Chop and change: how to make pub classics healthy

By Nikkie Sutton

- Last updated on GMT

(image credit: a_namenko/istock/thinkstockphotos.co.uk)
(image credit: a_namenko/istock/thinkstockphotos.co.uk)
Health and traditional are two big trends in food that aren’t showing any signs of going away. Operators need to find a way to pair the two factors together perfectly to keep diners returning.

Pub classics are staple dishes operators should keep on the menu, a fact that is backed up by market research experts NPD, which highlighted that traditional options are in the top four trends to keep an eye on.

Serving reliable, familiar dishes consumers know and love are a great way to pull the punters in and keep them coming back.

But, with the new year now blossoming, consumers feel the need to be health-conscious after what is usually a relatively indulgent festive period.

Operators let The Morning Advertiser​ into the secret behind tying these two gigantic trends together so seamlessly, diners won’t know what’s hit them.

Chef-patron of Parlour in Kensal Rise, north-west London, Jesse Dunford Wood, says: “Though pub dishes are either deep fried or covered in suet pastry, it can be nice to unearth them.

“Unearth fish from breadcrumbs and instead of serving a deep-fried fillet, you could do a beautiful themed cod fillet that is revolutionary and I do like a themed dish.”

Encasing meat or fish in alternative ingredients but keeping a traditional element is also something Parlour prides itself on.

Dunford Wood says: “We do sometimes do a very cool fish finger with spiralised potato that you wrap around the fish finger instead of breadcrumbs or batter, which makes it interesting but is still familiar.

“I do like spiralising. We serve golden carrot spaghetti with fishcakes, which are grilled on a hot plate and that works very well.”

When it comes to desserts, Dunford Wood highlights the importance of a dish that was once a children’s party favourite but can offer a healthy alternative to more heavy-set classics.

Funky British wobble

He adds: “We are never really going to get away from sugar, but jelly is a much nicer way of getting a healthy and lighter dessert.

“Jellies are great because they are light, give a fun aspect, they give colour along with a funky British wobble. I don’t know why jelly isn’t a bigger thing, it is great for puddings.”

Echoing Dunford Wood’s comments on cooking dishes differently to give them a healthier edge is owner of the Victoria Inn, Salcombe, Devon, Tim Hore.

He says: “Fish and chips is one of our biggest sellers but we always give customers the option to have their fish grilled instead.

“Being based down by the sea, fish on its own is what a lot of our customers come for so we do a heck of a lot of grilled and roasted fish as a healthier alternative.

“We also offer vegetarian and vegan meals for those who are avoiding meat because more and more diners want that.”

In fact, it is estimated that there are 542,000 vegans in Britain now, according to the Vegan Society, up from 15,000 a decade ago.

And 3.25% of the population who are aged 15 and over – about 1.66m people – are either vegetarian or vegan, an increasing trend that we know isn’t going to go away.

One pub owner who has taken this information on board is licensee of the Unruly Pig in Woodbridge, Suffolk, Brendan Padfield.

He has also made a connection between a rise in meat-free dishes being served and aparticular month of the year.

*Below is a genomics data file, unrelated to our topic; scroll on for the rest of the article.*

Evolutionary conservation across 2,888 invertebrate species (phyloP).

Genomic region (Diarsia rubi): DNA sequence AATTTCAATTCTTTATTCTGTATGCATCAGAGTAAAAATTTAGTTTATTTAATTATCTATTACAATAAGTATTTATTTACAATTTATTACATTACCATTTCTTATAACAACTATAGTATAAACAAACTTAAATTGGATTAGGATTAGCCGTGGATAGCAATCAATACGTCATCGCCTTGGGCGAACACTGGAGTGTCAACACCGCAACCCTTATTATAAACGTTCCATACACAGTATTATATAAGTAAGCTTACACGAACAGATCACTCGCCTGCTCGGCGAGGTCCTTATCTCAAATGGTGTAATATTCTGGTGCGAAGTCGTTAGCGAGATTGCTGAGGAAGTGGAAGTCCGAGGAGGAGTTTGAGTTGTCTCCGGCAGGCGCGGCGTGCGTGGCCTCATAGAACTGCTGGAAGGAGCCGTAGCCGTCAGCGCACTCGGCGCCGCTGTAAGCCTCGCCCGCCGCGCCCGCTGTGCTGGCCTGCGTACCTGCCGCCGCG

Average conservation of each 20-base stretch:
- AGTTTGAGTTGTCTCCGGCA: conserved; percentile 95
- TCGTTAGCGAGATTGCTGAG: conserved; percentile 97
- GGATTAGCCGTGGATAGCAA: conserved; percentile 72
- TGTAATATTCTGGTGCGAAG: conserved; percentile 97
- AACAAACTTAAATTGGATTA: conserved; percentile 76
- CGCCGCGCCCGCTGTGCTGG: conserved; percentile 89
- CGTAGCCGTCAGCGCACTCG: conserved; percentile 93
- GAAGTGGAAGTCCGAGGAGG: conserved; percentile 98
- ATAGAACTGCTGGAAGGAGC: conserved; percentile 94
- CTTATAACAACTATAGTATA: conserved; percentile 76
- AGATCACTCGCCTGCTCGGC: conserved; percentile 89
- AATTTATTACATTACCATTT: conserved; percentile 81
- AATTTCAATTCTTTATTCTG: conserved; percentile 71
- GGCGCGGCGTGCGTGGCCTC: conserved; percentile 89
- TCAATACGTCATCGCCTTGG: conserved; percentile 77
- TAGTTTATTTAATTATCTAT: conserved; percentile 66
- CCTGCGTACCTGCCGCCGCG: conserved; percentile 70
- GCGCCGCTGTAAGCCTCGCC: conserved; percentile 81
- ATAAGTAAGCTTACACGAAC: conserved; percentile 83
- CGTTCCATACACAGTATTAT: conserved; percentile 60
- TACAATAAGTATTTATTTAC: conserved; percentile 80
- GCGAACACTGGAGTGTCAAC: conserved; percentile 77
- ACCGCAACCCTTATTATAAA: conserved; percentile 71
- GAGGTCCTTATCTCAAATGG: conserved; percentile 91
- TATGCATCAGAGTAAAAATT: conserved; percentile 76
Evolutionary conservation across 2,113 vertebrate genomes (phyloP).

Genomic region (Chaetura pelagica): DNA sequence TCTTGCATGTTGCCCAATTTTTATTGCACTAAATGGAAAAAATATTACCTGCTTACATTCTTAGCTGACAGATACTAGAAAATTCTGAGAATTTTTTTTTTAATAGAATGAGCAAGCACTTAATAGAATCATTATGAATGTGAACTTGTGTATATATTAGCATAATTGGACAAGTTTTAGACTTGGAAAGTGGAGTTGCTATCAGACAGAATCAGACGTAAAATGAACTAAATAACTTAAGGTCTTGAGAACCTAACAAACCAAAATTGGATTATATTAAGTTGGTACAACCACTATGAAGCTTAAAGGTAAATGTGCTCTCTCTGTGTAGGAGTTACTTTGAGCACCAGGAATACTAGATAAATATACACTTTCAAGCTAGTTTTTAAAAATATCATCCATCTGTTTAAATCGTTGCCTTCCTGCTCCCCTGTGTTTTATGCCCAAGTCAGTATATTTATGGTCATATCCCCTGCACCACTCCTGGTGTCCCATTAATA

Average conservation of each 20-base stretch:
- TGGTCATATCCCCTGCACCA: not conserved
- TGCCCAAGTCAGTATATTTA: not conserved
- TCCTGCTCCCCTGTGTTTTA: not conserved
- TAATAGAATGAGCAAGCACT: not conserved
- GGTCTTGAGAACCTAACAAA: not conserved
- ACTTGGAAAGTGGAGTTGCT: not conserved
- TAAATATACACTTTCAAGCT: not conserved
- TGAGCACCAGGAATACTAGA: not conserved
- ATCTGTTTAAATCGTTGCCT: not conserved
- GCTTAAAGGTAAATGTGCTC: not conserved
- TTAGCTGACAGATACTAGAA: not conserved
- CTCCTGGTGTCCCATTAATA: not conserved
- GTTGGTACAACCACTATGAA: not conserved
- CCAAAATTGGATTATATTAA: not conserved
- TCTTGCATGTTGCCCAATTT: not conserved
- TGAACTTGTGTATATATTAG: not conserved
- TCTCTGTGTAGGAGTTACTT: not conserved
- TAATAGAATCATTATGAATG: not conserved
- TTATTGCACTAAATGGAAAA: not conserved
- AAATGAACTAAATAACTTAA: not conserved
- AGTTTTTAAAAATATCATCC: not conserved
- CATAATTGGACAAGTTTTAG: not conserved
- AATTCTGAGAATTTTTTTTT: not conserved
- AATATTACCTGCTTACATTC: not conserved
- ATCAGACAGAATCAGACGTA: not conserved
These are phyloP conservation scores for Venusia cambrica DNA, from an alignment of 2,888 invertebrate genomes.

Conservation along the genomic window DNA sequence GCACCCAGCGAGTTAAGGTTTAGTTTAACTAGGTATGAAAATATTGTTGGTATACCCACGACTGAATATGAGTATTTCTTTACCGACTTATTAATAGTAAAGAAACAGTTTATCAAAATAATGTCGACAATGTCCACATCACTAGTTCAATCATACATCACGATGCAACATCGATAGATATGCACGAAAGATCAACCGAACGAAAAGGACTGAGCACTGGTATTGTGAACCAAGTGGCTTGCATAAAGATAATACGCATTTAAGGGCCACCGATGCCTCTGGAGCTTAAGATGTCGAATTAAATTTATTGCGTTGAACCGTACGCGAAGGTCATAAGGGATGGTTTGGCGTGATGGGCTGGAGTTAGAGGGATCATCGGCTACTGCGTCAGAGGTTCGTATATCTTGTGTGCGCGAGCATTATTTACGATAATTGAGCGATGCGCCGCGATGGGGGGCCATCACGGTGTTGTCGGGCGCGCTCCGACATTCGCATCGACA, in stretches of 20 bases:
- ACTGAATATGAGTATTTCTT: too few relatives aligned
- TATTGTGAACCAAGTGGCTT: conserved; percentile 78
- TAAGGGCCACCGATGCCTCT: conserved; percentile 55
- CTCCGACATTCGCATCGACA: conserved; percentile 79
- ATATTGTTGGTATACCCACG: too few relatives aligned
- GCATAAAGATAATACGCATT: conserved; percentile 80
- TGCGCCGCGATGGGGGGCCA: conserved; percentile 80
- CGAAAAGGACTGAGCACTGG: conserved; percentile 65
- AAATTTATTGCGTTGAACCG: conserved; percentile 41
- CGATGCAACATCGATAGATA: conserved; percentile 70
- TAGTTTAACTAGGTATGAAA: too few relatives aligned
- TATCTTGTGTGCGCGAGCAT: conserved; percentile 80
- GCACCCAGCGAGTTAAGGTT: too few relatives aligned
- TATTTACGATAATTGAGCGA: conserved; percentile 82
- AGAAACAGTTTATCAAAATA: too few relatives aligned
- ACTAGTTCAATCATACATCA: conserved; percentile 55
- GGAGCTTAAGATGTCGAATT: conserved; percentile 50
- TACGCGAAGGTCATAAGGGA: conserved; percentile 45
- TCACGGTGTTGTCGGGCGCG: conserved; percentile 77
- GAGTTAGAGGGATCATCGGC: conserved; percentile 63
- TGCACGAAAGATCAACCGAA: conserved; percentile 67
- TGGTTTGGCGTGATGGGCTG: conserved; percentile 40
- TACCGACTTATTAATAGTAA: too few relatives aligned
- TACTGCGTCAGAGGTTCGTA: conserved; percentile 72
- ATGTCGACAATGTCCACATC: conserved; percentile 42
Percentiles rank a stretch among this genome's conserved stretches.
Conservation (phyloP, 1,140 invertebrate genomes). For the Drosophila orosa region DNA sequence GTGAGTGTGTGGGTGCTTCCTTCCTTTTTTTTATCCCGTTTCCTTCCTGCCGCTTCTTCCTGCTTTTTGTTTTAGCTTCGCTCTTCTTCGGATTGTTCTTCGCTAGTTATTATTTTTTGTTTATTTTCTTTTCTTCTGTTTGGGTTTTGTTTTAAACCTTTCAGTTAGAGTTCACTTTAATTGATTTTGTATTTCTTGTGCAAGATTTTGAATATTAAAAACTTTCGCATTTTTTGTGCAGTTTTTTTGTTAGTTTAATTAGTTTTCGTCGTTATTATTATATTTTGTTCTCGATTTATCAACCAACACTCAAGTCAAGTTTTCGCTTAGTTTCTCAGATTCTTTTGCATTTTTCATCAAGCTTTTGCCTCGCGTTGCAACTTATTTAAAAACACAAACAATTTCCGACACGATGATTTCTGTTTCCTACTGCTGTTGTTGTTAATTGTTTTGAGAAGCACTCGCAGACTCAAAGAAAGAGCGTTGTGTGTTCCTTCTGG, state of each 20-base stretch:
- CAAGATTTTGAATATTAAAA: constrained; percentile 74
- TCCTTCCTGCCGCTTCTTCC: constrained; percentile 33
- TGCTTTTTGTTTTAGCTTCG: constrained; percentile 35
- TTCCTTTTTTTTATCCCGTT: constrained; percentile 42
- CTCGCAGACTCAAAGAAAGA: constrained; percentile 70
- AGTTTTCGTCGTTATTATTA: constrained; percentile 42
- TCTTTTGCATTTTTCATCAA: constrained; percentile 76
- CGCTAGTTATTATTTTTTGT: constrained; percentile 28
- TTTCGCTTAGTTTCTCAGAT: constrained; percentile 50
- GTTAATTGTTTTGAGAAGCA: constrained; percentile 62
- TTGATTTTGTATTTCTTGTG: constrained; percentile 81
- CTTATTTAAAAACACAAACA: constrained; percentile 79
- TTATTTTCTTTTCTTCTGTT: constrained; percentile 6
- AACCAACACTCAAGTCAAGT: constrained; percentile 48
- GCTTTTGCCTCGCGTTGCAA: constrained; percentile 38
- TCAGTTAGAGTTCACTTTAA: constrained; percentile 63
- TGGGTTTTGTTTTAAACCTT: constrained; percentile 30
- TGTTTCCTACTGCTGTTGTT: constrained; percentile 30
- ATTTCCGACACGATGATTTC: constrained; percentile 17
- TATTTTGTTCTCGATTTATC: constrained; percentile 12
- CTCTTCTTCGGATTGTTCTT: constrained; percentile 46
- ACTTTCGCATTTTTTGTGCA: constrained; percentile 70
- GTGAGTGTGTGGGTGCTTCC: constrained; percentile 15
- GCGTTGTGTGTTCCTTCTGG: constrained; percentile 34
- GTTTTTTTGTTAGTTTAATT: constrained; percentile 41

Padfield says: “In January, we always note a distinct leap in orders from our vegetarian menu. ‘Getting back on the wagon’ is therefore no longer the only preferred healthy option after the richness and excess of Christmas.

“This seems to reflect the increasing trend towards vegetarian food and healthier living – just look at the rise of Veggie Pret.

“Some 10 years ago, who would have thought that a pub like mine would have a dedicated vegetarian menu, as well as gluten-free and dairy-free menus?”

Healthy trends

He also outlines how a shift in demand from younger consumers is what pushes the healthy trends in food.

“As ever, the Millennial generation is a driving force – those of this generation who are now electing to mostly avoid alcohol, are exactly the type of customer who will ‘go healthy’ or go veggie”, he says.

While the advent of a new year can provide an excuse for focused abstinence for some customers, it is also important not to lose sight of the fact that ‘healthy living’ is a growing phenomenon, which we need to reflect in our menus all year round.

“It remains critical to provide appeal to all customers (and therefore I cannot see a time when we will not be serving our Unruly Burger with dripping chips), fried food is only a very small part of our menu,” continues Padfield.

“There is a clear demand for ‘cleaner’ or healthier food such as our poached wild sea trout (served with a ragu of white beans, clams, artichokes and hazelnuts), is flying out the door. It’s popular with everyone – not just ladies who lunch.”

The large pub chains are also getting involved in turning pub classics healthy by changing ingredients in dishes.

Mitchells & Butlers-owned (M&B) Vintage Inns offers consumers a spiced chickpea, aubergine and spinach burger in a rustic roll, dressed with a spiced red pepper sauce and served with a pesto and tomato dip.

Not only healthy but veggie-friendly too. In fact, meat-free burgers seem to be a bit of a trend across M&B brands and something All Bar One also offers.

Entitled ‘the Vegan’, the dish includes beetroot humus, fire-roasted peppers, all served in an ancient grain bun instead of brioche.

So while customers want healthy options, changing the way more traditional dishes are cooked answers diners’, chefs’ and operators’ prayers to keep that bottom line up.  

Related topics: Healthy options

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